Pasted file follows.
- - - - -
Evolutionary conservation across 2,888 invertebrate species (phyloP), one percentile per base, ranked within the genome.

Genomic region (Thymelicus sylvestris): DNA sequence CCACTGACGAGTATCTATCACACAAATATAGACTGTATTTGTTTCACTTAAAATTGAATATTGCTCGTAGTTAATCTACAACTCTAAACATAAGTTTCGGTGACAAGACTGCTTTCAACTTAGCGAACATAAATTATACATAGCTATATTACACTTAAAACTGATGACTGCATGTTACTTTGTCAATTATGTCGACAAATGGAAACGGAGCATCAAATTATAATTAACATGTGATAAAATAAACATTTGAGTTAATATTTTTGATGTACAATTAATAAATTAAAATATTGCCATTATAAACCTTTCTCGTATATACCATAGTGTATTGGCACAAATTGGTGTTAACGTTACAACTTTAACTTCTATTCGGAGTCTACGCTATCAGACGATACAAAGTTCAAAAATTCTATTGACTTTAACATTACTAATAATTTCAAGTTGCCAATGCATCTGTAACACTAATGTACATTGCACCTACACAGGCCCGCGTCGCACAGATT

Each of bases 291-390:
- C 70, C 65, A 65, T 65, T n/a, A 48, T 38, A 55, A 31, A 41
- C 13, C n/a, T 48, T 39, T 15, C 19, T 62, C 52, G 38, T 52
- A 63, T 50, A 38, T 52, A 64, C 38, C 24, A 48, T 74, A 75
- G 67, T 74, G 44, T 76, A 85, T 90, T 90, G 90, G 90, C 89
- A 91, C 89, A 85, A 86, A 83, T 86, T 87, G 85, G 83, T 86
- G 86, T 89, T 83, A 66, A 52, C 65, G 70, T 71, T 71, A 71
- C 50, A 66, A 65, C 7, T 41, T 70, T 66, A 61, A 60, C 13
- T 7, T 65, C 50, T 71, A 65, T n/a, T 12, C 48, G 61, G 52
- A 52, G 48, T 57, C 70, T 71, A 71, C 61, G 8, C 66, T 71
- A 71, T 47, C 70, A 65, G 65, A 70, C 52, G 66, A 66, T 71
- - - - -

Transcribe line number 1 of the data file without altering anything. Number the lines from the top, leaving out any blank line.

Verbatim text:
Evolutionary conservation across 2,888 invertebrate species (phyloP), one percentile per base, ranked within the genome.